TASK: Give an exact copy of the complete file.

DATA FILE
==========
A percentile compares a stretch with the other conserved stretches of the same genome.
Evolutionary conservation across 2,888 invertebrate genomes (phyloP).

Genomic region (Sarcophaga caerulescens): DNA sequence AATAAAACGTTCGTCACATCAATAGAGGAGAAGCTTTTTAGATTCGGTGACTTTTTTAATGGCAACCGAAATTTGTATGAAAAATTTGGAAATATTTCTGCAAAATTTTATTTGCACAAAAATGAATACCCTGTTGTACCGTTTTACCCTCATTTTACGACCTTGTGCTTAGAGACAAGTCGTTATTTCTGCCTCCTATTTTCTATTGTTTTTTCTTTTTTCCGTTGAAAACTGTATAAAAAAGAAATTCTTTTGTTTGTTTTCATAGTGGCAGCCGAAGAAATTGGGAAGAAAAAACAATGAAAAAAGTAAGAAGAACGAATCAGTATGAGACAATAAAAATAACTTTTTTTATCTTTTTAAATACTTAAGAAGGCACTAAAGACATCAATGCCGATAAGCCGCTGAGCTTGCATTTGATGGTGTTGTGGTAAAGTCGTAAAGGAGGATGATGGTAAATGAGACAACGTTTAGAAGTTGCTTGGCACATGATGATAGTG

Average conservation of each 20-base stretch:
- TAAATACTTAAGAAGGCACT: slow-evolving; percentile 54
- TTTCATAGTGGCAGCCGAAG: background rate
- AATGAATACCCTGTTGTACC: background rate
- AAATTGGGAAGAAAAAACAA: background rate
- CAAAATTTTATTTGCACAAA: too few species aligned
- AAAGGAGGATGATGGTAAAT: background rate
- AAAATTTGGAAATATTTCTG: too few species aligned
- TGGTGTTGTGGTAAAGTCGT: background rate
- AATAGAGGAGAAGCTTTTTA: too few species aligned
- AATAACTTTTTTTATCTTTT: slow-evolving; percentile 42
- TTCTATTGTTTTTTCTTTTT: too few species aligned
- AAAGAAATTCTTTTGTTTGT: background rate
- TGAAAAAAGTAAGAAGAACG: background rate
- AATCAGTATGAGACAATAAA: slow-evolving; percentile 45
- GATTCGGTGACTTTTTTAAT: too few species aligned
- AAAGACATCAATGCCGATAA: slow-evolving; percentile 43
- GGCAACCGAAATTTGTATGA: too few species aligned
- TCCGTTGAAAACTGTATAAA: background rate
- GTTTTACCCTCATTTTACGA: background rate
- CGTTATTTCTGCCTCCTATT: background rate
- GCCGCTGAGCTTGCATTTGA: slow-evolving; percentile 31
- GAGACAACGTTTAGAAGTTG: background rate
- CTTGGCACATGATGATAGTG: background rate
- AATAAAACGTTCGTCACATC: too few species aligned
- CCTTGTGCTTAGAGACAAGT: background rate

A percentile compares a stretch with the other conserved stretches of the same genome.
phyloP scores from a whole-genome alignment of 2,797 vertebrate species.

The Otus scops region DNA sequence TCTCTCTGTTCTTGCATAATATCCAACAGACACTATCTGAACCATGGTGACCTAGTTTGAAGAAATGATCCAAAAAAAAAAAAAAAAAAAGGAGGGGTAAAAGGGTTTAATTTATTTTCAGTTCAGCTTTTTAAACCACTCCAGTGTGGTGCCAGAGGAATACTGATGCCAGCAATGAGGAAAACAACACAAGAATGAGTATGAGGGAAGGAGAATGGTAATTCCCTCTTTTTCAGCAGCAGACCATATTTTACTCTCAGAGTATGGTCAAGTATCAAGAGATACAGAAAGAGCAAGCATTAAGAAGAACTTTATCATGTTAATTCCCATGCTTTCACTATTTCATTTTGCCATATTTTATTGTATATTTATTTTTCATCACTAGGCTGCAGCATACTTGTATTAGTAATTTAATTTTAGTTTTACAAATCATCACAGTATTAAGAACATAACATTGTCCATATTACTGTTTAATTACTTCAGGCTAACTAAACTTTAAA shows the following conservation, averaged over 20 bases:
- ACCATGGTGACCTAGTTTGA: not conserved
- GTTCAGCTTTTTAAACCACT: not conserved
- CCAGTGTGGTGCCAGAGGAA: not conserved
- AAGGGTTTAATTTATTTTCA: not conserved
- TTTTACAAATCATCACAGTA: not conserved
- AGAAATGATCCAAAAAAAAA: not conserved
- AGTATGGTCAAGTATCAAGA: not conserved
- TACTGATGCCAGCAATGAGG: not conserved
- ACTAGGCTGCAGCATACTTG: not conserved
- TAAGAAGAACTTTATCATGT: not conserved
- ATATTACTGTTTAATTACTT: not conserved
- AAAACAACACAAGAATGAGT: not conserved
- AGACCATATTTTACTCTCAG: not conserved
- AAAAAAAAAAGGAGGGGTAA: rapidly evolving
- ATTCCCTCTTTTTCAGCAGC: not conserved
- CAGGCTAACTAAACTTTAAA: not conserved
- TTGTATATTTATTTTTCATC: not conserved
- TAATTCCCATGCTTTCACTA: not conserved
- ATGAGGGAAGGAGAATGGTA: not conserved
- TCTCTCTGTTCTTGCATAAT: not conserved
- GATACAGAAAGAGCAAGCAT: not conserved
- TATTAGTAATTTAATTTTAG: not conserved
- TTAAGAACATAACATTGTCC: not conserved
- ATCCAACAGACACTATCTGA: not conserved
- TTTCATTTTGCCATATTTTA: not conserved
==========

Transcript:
A percentile compares a stretch with the other conserved stretches of the same genome.
Evolutionary conservation across 2,888 invertebrate genomes (phyloP).

Genomic region (Sarcophaga caerulescens): DNA sequence AATAAAACGTTCGTCACATCAATAGAGGAGAAGCTTTTTAGATTCGGTGACTTTTTTAATGGCAACCGAAATTTGTATGAAAAATTTGGAAATATTTCTGCAAAATTTTATTTGCACAAAAATGAATACCCTGTTGTACCGTTTTACCCTCATTTTACGACCTTGTGCTTAGAGACAAGTCGTTATTTCTGCCTCCTATTTTCTATTGTTTTTTCTTTTTTCCGTTGAAAACTGTATAAAAAAGAAATTCTTTTGTTTGTTTTCATAGTGGCAGCCGAAGAAATTGGGAAGAAAAAACAATGAAAAAAGTAAGAAGAACGAATCAGTATGAGACAATAAAAATAACTTTTTTTATCTTTTTAAATACTTAAGAAGGCACTAAAGACATCAATGCCGATAAGCCGCTGAGCTTGCATTTGATGGTGTTGTGGTAAAGTCGTAAAGGAGGATGATGGTAAATGAGACAACGTTTAGAAGTTGCTTGGCACATGATGATAGTG

Average conservation of each 20-base stretch:
- TAAATACTTAAGAAGGCACT: slow-evolving; percentile 54
- TTTCATAGTGGCAGCCGAAG: background rate
- AATGAATACCCTGTTGTACC: background rate
- AAATTGGGAAGAAAAAACAA: background rate
- CAAAATTTTATTTGCACAAA: too few species aligned
- AAAGGAGGATGATGGTAAAT: background rate
- AAAATTTGGAAATATTTCTG: too few species aligned
- TGGTGTTGTGGTAAAGTCGT: background rate
- AATAGAGGAGAAGCTTTTTA: too few species aligned
- AATAACTTTTTTTATCTTTT: slow-evolving; percentile 42
- TTCTATTGTTTTTTCTTTTT: too few species aligned
- AAAGAAATTCTTTTGTTTGT: background rate
- TGAAAAAAGTAAGAAGAACG: background rate
- AATCAGTATGAGACAATAAA: slow-evolving; percentile 45
- GATTCGGTGACTTTTTTAAT: too few species aligned
- AAAGACATCAATGCCGATAA: slow-evolving; percentile 43
- GGCAACCGAAATTTGTATGA: too few species aligned
- TCCGTTGAAAACTGTATAAA: background rate
- GTTTTACCCTCATTTTACGA: background rate
- CGTTATTTCTGCCTCCTATT: background rate
- GCCGCTGAGCTTGCATTTGA: slow-evolving; percentile 31
- GAGACAACGTTTAGAAGTTG: background rate
- CTTGGCACATGATGATAGTG: background rate
- AATAAAACGTTCGTCACATC: too few species aligned
- CCTTGTGCTTAGAGACAAGT: background rate

A percentile compares a stretch with the other conserved stretches of the same genome.
phyloP scores from a whole-genome alignment of 2,797 vertebrate species.

The Otus scops region DNA sequence TCTCTCTGTTCTTGCATAATATCCAACAGACACTATCTGAACCATGGTGACCTAGTTTGAAGAAATGATCCAAAAAAAAAAAAAAAAAAAGGAGGGGTAAAAGGGTTTAATTTATTTTCAGTTCAGCTTTTTAAACCACTCCAGTGTGGTGCCAGAGGAATACTGATGCCAGCAATGAGGAAAACAACACAAGAATGAGTATGAGGGAAGGAGAATGGTAATTCCCTCTTTTTCAGCAGCAGACCATATTTTACTCTCAGAGTATGGTCAAGTATCAAGAGATACAGAAAGAGCAAGCATTAAGAAGAACTTTATCATGTTAATTCCCATGCTTTCACTATTTCATTTTGCCATATTTTATTGTATATTTATTTTTCATCACTAGGCTGCAGCATACTTGTATTAGTAATTTAATTTTAGTTTTACAAATCATCACAGTATTAAGAACATAACATTGTCCATATTACTGTTTAATTACTTCAGGCTAACTAAACTTTAAA shows the following conservation, averaged over 20 bases:
- ACCATGGTGACCTAGTTTGA: not conserved
- GTTCAGCTTTTTAAACCACT: not conserved
- CCAGTGTGGTGCCAGAGGAA: not conserved
- AAGGGTTTAATTTATTTTCA: not conserved
- TTTTACAAATCATCACAGTA: not conserved
- AGAAATGATCCAAAAAAAAA: not conserved
- AGTATGGTCAAGTATCAAGA: not conserved
- TACTGATGCCAGCAATGAGG: not conserved
- ACTAGGCTGCAGCATACTTG: not conserved
- TAAGAAGAACTTTATCATGT: not conserved
- ATATTACTGTTTAATTACTT: not conserved
- AAAACAACACAAGAATGAGT: not conserved
- AGACCATATTTTACTCTCAG: not conserved
- AAAAAAAAAAGGAGGGGTAA: rapidly evolving
- ATTCCCTCTTTTTCAGCAGC: not conserved
- CAGGCTAACTAAACTTTAAA: not conserved
- TTGTATATTTATTTTTCATC: not conserved
- TAATTCCCATGCTTTCACTA: not conserved
- ATGAGGGAAGGAGAATGGTA: not conserved
- TCTCTCTGTTCTTGCATAAT: not conserved
- GATACAGAAAGAGCAAGCAT: not conserved
- TATTAGTAATTTAATTTTAG: not conserved
- TTAAGAACATAACATTGTCC: not conserved
- ATCCAACAGACACTATCTGA: not conserved
- TTTCATTTTGCCATATTTTA: not conserved